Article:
Over the last few years, my 19-year-old son has been spending time his grandmother’s home—my husband’s mother—who is having trouble taking care of herself. Now David has been arrested for “uttering and publishing” in North Carolina. It seems to be something about taking financial advantage of his grandmother. Can you please explain this?

The crime of uttering and publishing has its roots in English common law, and is related to forgery. In ancient times, those crimes were considered misdemeanors and—as with all common law offenses—were considered criminal acts by tradition. Today, of course, we require that an act must violate a specific law in order to be called a crime. Uttering and publishing is defined in the North Carolina General Statutes, section 14-120, and is a class I felony.

The crime is usually associated with passing bad checks. To charge your son with the crime of uttering, the prosecutor must be able to prove that your son presented a bad check with the intention of fraud. In a typical offense, someone will present a check or money order to a bank to be cashed, but the signature on the check—or the endorsement, if it’s a third party check—has been forged or altered.

The crime is committed when the bogus check is presented. No money need change hands. It doesn’t matter whether the recipient believed the check was good. The act of offering a check for payment when the person knows the document is invalid is enough to establish a crime.

Of course, we don’t know all the circumstances of David’s arrest or the specifics of the charges he is facing. In our experience, when a young adult is accused of taking advantage of an older relative by uttering and publishing, there are two common scenarios:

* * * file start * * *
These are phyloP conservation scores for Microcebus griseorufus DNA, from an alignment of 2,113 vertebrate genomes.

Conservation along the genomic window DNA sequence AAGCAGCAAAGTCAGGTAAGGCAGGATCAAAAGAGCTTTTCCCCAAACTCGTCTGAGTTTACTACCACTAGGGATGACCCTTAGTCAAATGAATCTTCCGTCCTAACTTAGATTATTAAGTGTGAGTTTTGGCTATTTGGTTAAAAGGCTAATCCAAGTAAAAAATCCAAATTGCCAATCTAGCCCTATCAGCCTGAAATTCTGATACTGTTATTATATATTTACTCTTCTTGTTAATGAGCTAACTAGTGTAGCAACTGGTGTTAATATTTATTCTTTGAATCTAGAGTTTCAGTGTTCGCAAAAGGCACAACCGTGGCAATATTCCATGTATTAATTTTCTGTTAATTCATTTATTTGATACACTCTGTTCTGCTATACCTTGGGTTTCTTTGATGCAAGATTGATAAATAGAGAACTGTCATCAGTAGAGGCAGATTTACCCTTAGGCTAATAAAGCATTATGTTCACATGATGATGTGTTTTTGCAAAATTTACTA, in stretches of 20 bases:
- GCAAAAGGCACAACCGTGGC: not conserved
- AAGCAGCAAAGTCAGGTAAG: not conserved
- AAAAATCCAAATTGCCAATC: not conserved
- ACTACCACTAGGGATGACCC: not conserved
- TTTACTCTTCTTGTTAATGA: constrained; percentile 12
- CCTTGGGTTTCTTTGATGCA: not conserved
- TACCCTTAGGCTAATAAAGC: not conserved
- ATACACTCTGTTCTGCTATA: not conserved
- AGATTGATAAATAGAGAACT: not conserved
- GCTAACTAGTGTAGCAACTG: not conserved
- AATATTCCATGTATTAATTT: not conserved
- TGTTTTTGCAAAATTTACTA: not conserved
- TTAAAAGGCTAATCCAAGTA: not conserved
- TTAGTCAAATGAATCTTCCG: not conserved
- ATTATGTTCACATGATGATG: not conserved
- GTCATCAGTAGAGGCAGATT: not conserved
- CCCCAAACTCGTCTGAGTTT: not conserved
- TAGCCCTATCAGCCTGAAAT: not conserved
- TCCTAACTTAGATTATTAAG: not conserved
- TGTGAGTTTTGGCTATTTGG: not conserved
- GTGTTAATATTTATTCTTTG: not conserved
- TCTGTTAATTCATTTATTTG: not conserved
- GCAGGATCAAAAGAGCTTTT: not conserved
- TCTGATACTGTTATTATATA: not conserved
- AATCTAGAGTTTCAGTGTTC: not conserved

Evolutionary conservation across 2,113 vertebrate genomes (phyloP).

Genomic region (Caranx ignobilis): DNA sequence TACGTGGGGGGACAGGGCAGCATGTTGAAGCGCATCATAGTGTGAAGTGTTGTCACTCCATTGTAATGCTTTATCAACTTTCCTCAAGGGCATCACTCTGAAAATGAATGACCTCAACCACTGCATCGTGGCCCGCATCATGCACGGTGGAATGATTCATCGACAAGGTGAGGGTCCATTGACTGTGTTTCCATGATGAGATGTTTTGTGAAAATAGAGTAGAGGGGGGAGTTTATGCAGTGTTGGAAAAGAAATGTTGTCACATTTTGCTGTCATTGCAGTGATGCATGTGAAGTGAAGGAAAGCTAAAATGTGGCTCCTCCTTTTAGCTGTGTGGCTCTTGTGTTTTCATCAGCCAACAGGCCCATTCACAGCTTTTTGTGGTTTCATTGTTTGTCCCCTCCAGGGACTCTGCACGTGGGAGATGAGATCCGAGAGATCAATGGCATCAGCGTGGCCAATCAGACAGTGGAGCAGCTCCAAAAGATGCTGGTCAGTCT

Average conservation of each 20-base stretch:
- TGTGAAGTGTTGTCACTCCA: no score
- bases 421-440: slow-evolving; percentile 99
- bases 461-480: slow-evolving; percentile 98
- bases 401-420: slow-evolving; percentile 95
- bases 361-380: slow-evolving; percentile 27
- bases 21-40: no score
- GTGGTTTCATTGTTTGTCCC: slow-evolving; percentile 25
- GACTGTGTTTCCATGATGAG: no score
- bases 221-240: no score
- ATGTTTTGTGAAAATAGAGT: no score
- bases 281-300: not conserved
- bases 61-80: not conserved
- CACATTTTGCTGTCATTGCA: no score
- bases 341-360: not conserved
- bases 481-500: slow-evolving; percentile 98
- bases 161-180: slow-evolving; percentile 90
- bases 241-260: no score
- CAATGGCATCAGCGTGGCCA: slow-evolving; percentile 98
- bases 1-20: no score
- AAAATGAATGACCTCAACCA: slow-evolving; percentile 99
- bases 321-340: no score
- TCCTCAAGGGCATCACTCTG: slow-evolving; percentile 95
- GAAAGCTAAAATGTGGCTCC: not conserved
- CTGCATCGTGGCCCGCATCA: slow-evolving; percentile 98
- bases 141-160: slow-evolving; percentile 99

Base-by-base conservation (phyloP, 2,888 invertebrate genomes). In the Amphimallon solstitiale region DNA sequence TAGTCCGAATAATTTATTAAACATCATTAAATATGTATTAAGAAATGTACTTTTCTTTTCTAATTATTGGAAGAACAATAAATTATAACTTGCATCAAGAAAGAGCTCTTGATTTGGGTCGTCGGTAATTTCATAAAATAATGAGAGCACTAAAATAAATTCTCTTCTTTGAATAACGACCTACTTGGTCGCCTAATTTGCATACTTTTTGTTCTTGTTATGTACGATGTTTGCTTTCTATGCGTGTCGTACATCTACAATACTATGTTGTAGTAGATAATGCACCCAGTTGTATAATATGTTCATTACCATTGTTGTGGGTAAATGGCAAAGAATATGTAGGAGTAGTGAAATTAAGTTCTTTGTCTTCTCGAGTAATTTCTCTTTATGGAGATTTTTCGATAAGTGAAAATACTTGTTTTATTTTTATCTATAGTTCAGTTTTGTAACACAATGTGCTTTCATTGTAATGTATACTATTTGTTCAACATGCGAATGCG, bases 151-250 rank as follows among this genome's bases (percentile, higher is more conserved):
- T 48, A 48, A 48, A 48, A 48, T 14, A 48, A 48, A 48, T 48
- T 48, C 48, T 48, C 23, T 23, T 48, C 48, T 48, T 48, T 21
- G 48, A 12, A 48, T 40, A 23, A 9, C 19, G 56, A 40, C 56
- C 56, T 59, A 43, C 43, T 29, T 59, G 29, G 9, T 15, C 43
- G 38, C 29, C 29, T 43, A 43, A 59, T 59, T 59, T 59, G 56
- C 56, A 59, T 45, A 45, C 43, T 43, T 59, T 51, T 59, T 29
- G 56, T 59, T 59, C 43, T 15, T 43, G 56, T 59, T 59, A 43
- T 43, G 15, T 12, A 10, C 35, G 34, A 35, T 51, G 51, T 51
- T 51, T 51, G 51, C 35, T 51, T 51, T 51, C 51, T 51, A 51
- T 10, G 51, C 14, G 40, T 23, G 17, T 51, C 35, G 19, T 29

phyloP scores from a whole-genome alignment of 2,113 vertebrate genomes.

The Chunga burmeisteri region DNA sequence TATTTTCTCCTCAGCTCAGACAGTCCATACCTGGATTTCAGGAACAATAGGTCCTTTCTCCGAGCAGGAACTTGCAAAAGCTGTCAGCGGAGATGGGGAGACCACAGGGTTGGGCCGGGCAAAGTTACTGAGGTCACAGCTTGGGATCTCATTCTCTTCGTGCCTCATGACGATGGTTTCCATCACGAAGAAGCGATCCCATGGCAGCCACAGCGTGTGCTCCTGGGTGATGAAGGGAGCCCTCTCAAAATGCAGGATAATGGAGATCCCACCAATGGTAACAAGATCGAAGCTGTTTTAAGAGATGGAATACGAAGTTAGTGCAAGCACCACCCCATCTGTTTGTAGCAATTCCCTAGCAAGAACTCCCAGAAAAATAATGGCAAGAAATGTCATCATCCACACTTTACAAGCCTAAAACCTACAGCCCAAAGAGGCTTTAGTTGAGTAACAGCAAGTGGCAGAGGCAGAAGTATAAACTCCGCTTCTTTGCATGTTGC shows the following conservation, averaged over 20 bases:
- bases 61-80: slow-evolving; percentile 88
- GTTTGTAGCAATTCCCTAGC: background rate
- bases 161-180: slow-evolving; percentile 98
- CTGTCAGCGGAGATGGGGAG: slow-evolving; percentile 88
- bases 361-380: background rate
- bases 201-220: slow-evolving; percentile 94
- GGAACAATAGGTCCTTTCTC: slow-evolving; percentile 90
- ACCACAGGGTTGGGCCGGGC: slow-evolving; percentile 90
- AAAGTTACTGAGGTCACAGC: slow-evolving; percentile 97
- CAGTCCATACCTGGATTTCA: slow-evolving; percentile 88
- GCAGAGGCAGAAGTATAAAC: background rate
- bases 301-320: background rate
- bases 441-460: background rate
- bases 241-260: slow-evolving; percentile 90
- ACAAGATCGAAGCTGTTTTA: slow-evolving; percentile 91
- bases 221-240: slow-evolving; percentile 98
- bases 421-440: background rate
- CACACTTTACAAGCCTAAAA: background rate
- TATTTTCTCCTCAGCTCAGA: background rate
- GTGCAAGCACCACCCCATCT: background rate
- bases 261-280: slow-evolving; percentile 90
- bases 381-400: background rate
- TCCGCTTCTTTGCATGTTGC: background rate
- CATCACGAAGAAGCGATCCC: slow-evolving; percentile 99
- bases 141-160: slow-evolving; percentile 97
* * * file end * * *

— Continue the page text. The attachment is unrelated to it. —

• The prosecutor alleges that the young adult has gained access to the older person’s checkbook and has been writing checks to himself on the bank account, forging the account holder’s signature; or
  • The prosecutor alleges that the young adult has been removing pension, Social Security, or other checks from the mail, forging an endorsement by the endorser, and then presenting the checks for cash payment to himself.

In David’s case, you probably are not facing the Social Security fraud of the second scenario, because that would involve a federal prosecution rather than a violation of state law.

There are many effective defenses against charges of uttering and publishing in North Carolina. For instance, your son’s attorneys may be able to prove that your mother-in-law actually wrote checks to David, or that she asked him to cash checks on her behalf but forgot about it.

Because the penalties for a North Carolina felony offense are so harsh, you will want to engage an aggressive and experienced Wilmington criminal defense team for your son. Call 910-341-7570 or toll-free at 877-593-4233 to connect to Speaks Law Firm, where every client is treated as our most important client. We can investigate your son’s case thoroughly and work for an acquittal, a dismissal of the charges, or a plea bargain that will minimize the impact on his future.